Russia's Prime Minister Vladimir Putin (L) speaks with ExxonMobil President and Chief Executive Officer Rex Tillerson during the signing of a Rosneft-ExxonMobil strategic partnership agreement in Sochi on August 30, 2011. Russia's oil champion Rosneft and US ExxonMobil clinched a global deal worth up to half-a-trillion dollars that will see the US supermajor take BP's place in pioneering Arctic exploration work. AFP PHOTO / RIA NOVOSTI / POOL / ALEXEY DRUZHININ (Photo credit should read ALEXEY DRUZHININ/AFP/Getty Images)
Susan Phillips tells stories about the consequences of political decisions on people's every day lives. She has worked as a reporter for WHYY since 2004. Susan's coverage of the 2008 Presidential election resulted in a story on the front page of the New York Times. In 2010 she travelled to Haiti to cover the earthquake. That same year she produced an award-winning series on Pennsylvania's natural gas rush called "The Shale Game." She received a 2013 Alfred I. duPont-Columbia University Journalism Award for her work covering natural gas drilling in Pennsylvania. She has also won several Edward R. Murrow awards for her work with StateImpact. In 2013/14 she spent a year at MIT as a Knight Science Journalism Fellow. She has also been a Metcalf Fellow, an MBL Logan Science Journalism Fellow and reported from Marrakech on the 2016 climate talks as an International Reporting Project Fellow. A graduate of Columbia School of Journalism, she earned her Bachelor's degree in International Relations from George Washington University.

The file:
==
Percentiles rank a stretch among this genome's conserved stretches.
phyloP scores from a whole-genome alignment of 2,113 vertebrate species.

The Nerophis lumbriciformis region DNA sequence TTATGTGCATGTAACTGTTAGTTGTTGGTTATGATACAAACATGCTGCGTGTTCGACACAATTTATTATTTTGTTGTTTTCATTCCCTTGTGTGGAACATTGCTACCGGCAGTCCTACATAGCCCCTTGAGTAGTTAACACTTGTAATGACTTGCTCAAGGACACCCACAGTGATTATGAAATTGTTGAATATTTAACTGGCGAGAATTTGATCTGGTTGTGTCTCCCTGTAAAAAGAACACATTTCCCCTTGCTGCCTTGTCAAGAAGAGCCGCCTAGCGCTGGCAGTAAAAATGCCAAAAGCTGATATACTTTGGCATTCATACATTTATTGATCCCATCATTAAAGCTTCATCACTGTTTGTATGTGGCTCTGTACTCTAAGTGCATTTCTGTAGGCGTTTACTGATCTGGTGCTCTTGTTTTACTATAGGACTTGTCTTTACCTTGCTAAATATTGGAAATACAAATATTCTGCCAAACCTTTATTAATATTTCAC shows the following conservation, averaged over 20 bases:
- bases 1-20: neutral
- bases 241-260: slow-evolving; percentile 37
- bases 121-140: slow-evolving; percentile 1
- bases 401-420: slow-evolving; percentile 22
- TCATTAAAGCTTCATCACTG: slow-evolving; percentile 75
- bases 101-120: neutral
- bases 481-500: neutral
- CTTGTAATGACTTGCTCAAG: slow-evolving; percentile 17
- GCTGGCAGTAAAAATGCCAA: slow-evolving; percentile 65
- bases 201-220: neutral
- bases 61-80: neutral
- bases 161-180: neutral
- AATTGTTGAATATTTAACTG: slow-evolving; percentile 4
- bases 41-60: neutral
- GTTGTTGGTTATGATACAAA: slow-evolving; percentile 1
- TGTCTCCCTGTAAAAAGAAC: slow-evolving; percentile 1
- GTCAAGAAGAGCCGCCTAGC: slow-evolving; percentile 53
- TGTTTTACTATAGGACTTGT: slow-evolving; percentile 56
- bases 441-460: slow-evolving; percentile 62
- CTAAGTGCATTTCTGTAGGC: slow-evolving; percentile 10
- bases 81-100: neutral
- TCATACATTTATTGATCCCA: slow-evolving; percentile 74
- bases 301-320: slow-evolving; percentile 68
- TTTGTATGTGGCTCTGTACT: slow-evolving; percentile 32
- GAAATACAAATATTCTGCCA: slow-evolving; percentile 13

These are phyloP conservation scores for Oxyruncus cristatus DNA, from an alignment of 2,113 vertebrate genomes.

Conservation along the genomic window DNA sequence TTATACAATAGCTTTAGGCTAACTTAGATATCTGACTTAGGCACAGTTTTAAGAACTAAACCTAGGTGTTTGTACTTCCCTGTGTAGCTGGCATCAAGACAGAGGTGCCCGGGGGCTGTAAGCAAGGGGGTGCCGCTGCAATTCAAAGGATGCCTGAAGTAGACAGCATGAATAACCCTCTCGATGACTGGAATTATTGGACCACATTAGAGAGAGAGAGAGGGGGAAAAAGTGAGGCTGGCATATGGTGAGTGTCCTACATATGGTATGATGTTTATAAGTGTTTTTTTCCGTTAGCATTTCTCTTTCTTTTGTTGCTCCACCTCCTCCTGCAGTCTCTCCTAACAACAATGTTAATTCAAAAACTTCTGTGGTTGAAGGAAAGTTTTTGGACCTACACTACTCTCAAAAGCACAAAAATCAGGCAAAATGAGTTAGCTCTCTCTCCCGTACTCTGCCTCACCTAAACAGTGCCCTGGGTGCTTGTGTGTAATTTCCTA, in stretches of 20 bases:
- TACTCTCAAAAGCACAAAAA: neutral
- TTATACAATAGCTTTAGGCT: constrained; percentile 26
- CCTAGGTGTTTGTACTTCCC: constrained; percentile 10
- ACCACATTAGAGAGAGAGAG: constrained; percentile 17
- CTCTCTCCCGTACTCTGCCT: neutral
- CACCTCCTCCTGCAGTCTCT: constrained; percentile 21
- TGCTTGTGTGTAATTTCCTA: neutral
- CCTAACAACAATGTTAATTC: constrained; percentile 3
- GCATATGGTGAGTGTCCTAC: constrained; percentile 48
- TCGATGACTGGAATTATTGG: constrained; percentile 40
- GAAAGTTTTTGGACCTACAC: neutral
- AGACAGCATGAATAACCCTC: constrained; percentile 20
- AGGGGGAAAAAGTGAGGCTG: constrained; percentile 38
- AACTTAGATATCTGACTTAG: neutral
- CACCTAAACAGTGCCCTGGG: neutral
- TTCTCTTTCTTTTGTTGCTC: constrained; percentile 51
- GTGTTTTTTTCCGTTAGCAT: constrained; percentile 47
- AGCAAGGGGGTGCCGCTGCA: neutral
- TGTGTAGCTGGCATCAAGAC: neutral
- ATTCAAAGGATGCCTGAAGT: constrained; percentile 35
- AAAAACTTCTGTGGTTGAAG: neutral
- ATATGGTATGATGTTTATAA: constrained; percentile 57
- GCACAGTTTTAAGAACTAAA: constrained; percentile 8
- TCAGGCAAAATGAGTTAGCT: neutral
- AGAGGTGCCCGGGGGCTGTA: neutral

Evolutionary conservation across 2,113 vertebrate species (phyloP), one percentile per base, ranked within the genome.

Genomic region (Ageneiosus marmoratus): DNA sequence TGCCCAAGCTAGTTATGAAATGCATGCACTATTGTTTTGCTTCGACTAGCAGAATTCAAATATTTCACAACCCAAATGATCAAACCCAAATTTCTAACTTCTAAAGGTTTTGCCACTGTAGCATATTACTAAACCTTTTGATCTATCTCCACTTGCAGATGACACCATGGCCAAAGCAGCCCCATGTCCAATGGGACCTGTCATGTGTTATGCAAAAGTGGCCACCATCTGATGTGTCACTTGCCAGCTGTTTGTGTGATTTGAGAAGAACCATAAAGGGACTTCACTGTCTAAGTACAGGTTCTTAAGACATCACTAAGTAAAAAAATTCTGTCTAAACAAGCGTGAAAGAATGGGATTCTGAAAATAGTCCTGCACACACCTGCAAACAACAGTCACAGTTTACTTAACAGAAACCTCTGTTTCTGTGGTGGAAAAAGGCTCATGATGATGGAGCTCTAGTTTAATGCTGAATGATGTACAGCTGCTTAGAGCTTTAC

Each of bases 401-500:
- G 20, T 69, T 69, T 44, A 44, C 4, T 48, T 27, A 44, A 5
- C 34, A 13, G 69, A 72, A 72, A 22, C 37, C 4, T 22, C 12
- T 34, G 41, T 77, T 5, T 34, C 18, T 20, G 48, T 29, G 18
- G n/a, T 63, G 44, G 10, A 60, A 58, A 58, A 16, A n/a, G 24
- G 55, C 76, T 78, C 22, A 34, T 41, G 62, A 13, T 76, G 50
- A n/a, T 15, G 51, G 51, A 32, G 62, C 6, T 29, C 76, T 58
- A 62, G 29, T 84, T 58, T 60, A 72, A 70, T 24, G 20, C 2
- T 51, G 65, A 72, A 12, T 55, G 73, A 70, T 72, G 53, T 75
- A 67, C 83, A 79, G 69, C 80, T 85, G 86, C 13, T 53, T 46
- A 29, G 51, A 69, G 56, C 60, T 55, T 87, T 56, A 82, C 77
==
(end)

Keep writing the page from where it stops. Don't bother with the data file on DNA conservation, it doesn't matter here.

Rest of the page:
Alexey Druzhinin / AFP/Getty Images
Russia's Prime Minister Vladimir Putin (L) speaks with ExxonMobil President and Chief Executive Officer Rex Tillerson during the signing of a Rosneft-ExxonMobil strategic partnership agreement in Sochi on August 30, 2011.
Exxon’s deal with Russian energy company Rosneft to tap arctic oil fields comes with a bonus for the Russians. Exxon will teach the state-owned company how to frack in order to gain access to previously untapped oil reserves in Siberia. From the Dallas Morning News:
The Rosneft deal also shows how Exxon can turn its $41 billion purchase of Fort Worth’sXTO Energy into key a bargaining chip to get access to oil fields around the world. XTO developed technology to draw natural gas out of tight shale rock in North Texas, and has applied the technology to oil and gas elsewhere.
Exxon recently increased its natural gas reserves in Pennsylvania’s Marcellus Shale. In June, the oil giant purchased more than 300,000 acres in the Marcellus Shale play from smaller independent companies. Last year, Exxon acquired XTO Energy.